With so many different ways to consume media, there’s no better time to cut the cord and seek asylum in the sweet embrace of set-top boxes.
The problem? There are a lot of really good options out there, making it tough to choose just one. Here’s what you need to know: All of them serve the same basic purpose, which is to act as a gateway for content, whether it’s streaming Netflix or renting movies.
What your final decision comes down to depends on what ecosystem you want to live inside. Something like the Apple TV will give you access to Netflix, HBO Go and a ton of other services, but it’s largely meant to steer you toward the company’s iTunes ecosystem. Same goes for devices running Android TV, which tap into Google Play. There are many others, too: Fire TV, Chromecast, Roku 4, and even gaming consoles.
Say you don’t feel like going out this weekend. Say you met someone and just want to stay in and binge watch Wet Hot American Summer: First Day of Camp. Then these are the set-top boxes to consider.
The Roku 4 is easily among the best set-top boxes out there, plain and simple. While it’s not quite as flashy as the Apple TV, it offers a well-rounded experience and access to over 3,000 channels. I’ve been using a Roku XS for the better part of two years now, and I have no complaints, but I’m ready to upgrade to the Roku 4.
Beyond Roku 4’s abilities to serve you channels, it comes with a few extra features that users will appreciate. The remote, for example, has a headphone jack, allowing you to watch Tokyo Drift without disturbing the people around you. Additionally, you can cast your phone or tablet to your TV, expanding the range of what you can watch.
Perhaps the best part about the Roku 4 is that it’s platform agnostic, and pretty much exists solely to feed the people what they want: content. And that’s good! It can’t tap into iTunes, and doesn’t have access to Google Play. But Amazon more than makes up for that, and the myriad of other channels will ensure you’re never without something to watch.
The Apple TV is one of the more well-known devices on the market, one that’s becoming increasingly important in Apple’s arsenal. While it exists to shuttle people toward the land of iTunes, it also offers up access to some important channels, such as HBO, SHOWTIME, Hulu, Netflix and more.
The biggest selling point of the Apple TV is its AirPlay capabilities. If you own an Apple device—iPhone, iPad, Mac—you’ll be able to wirelessly beam videos, photos, music and more directly to your TV. You can also mirror your devices, and take advantage of a dual screen feature, which is particularly useful for gaming.
Unfortunately, the new Apple TV doesn’t support 4K, which is a big deal for a lot of people. Still, the device offers a great experience, UI, and ecosystem, all for $149.
Similar in execution to the set-top boxes mentioned above, what makes the Fire TV different is its emphasis on sheer power, offering insane processing power, a responsive interface, and instant search results. And, yes, there is an optional gaming controller to turn the device into a micro-console.
While you have access to the streaming stalwarts—Netflix, Hulu, WatchESPN and more—the Fire TV’s standout feature is it voice search capabilities. Though, in order to really take advantage of this feature, you’ll have to live inside Amazon’s ecosystem (and it definitely helps to have a Prime subscription).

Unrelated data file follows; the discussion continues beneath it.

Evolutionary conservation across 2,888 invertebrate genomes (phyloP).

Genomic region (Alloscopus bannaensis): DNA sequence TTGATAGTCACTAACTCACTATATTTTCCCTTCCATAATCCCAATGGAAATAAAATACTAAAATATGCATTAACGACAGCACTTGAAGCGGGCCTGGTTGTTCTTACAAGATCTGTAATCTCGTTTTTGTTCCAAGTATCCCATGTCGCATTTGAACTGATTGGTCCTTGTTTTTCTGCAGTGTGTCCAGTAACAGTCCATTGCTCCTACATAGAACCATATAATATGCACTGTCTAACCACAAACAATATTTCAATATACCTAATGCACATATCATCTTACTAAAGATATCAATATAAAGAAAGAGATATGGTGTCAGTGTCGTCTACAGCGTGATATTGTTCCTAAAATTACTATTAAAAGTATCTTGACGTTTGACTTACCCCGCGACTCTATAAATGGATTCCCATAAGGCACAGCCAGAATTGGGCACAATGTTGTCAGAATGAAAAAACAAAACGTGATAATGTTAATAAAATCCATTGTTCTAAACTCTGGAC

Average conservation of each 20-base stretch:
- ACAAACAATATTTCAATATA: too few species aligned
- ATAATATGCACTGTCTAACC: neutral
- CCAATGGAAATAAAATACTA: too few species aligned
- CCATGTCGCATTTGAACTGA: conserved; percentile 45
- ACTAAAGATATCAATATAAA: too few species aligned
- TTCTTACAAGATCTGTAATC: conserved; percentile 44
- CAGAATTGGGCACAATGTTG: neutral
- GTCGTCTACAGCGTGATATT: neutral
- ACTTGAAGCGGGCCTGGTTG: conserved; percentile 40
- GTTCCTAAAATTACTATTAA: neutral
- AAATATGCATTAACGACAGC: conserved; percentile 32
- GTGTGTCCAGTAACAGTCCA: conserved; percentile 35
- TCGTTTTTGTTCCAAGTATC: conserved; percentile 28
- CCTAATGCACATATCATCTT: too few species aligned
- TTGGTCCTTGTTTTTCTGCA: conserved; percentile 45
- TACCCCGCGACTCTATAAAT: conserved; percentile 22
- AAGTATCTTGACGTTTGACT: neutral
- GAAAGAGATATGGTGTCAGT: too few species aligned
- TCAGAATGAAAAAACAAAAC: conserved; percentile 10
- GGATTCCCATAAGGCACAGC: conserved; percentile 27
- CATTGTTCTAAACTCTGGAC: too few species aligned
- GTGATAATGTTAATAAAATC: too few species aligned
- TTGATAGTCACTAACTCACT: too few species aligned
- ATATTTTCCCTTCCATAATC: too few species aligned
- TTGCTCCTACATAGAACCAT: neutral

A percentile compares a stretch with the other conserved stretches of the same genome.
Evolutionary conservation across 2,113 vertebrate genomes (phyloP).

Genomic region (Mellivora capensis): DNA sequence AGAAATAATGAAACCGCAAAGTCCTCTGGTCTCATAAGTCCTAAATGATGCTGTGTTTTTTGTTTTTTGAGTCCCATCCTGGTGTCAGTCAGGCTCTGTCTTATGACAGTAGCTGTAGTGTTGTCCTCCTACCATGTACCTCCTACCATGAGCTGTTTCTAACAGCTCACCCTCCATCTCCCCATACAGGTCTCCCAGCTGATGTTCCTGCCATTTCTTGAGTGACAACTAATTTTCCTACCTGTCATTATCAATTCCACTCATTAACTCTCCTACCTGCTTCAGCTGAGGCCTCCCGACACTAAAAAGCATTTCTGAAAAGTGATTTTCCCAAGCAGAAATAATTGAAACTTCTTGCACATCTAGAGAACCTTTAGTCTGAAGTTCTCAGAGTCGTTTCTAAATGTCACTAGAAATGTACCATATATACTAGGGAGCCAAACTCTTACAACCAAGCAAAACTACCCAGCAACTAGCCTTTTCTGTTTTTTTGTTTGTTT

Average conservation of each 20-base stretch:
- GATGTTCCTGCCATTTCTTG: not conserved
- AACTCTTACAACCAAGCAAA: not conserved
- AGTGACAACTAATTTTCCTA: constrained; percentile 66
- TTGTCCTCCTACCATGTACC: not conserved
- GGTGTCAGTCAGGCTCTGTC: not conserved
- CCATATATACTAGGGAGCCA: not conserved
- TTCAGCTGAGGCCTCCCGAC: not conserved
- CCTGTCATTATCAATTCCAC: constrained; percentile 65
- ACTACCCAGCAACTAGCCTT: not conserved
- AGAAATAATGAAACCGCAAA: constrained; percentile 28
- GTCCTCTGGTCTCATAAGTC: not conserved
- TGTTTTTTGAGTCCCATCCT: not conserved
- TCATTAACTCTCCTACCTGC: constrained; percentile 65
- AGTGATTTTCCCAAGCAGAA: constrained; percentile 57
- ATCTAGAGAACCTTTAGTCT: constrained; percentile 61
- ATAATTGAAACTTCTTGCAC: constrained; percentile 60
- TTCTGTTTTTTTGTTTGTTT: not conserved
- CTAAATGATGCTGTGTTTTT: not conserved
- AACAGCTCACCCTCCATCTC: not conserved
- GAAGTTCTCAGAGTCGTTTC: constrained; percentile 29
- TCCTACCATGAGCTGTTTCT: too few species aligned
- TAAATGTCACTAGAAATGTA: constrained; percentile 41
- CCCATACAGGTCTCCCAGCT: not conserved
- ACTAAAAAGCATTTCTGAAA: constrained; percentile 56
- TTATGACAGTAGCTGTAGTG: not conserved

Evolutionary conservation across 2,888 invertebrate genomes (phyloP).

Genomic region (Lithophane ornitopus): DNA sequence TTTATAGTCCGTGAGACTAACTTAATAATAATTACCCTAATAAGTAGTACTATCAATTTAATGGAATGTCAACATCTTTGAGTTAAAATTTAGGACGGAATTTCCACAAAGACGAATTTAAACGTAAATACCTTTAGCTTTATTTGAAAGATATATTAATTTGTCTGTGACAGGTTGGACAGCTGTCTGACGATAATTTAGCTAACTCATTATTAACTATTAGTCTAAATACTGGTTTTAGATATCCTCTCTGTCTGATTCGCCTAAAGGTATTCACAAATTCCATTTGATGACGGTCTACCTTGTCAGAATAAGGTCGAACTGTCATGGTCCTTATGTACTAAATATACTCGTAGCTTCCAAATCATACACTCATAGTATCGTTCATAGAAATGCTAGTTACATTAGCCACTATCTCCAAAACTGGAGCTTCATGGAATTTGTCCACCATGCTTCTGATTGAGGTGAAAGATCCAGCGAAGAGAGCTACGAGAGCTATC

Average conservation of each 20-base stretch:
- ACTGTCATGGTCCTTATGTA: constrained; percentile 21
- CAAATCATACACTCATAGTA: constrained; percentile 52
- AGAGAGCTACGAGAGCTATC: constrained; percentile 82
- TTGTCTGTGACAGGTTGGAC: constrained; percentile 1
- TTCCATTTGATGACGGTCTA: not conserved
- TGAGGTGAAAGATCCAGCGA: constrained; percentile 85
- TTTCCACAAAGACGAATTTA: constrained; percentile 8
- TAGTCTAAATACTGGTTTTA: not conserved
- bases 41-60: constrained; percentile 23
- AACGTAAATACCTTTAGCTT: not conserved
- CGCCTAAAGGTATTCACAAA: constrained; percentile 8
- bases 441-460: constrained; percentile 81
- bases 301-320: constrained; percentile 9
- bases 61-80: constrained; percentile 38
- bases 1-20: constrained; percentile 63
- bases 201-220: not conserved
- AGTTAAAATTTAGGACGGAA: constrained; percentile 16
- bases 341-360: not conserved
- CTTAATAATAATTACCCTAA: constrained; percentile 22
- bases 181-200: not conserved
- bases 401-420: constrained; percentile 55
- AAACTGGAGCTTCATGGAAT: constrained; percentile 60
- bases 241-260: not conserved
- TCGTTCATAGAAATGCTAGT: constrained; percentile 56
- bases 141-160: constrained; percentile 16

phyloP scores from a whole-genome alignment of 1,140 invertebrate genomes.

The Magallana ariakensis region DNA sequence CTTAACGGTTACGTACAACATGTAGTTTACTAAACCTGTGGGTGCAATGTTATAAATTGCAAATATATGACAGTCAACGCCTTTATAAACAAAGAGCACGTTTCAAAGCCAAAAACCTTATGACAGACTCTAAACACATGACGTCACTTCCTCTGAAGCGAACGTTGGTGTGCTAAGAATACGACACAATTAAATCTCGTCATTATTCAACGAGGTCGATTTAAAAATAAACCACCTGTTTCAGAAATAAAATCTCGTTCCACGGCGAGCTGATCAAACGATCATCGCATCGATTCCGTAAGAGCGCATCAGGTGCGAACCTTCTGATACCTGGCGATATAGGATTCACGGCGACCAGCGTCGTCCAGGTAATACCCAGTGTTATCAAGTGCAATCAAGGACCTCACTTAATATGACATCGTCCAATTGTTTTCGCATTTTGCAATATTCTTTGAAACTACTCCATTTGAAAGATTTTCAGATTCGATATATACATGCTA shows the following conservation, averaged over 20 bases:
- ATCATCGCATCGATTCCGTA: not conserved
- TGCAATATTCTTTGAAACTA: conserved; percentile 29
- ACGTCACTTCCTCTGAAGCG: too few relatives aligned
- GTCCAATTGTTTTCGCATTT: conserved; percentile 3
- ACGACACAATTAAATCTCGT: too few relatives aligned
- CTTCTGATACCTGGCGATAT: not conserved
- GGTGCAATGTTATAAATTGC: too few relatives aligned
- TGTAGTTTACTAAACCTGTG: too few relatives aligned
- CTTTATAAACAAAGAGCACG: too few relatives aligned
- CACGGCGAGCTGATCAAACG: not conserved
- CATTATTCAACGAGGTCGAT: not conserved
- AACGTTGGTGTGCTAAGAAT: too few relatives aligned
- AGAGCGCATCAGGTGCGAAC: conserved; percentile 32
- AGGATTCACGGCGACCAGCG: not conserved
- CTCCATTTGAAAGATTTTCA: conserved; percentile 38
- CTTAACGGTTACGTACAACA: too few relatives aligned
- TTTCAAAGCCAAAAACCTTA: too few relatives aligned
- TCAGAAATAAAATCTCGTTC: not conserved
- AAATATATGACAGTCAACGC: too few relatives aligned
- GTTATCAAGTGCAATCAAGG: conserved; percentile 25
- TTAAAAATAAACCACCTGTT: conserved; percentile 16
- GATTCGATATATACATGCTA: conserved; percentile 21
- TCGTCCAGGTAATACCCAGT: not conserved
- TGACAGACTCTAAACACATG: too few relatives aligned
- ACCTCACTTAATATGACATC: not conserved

The Fire TV’s remote has a built-in mic, allowing you to instantly search TV shows, movies, actors and genres using nothing more than your voice. “Show me movies with Jack Black.” Voila, the actor’s catalog will show up in a matter of seconds.
You’ve probably already seen the insane Fire TV commercials featuring full-time Joker impersonator, Gary Busey; it’s that magical. In addition to big specs, 4K support, and awesome voice search, the Fire TV also features expandable storage, private listening and more, all for $99.
If that price tag is too much, there’s also the Fire TV Stick, which retails for $39.
Hands down the most powerful Android TV device on the market, the NIVIDIA SHIELD offers 4K support, immense power, and the ability to connect to GeForce NOW, which gives users the ability to stream popular PC games. In that respect, the NVIDIA Shield is easily the most capable set-top box of the bunch
With Android TV, users have access to things like Sling TV, Hulu, Netflix, and more. But it’s really just to steer users toward Google Play, which offers movie rentals, TV shows and more. However, whereas something like the Fire TV gives a library of movies to stream for free (assuming you have Prime), Google Play is fairly limited, so it’s ecosystem is not quite as strong as Amazon’s.
That said, the interface of Android TV is gorgeous, and the voice search is top notch. You can also cast stuff from Android, iOS, Mac, Windows and Chromebook devices, extending the device’s capabilities quite a bit. All things considered, the NVIDIA SHIELD is hard to beat though it’s $199 price is certainly hard to justify for casual users.
If you don’t really need all the fluff of the NVIDIA SHIELD, you can also opt for the Chromecast, which is just $35 (and often goes on sale for much lower).
This is the wild card option. If you own a current (or last) generation console, you’re already good to go, and probably don’t need to buy an additional device. You’ll get access to the usual suspects (Netflix, Hulu, HBO, etc.) while getting the perks of having a PS4 or Xbox One. Great, right? The only downside is that you don’t get extensive voice search, nor do you get AirPlay/Cast support. If you already own a console, your best bet might to simply go for a streaming stick, which are fairly affordable.
There are a lot of solid options out there, and many of them are fairly affordable, too. It’s just a matter of what you’re looking to get, and which ecosystem you want to live inside.
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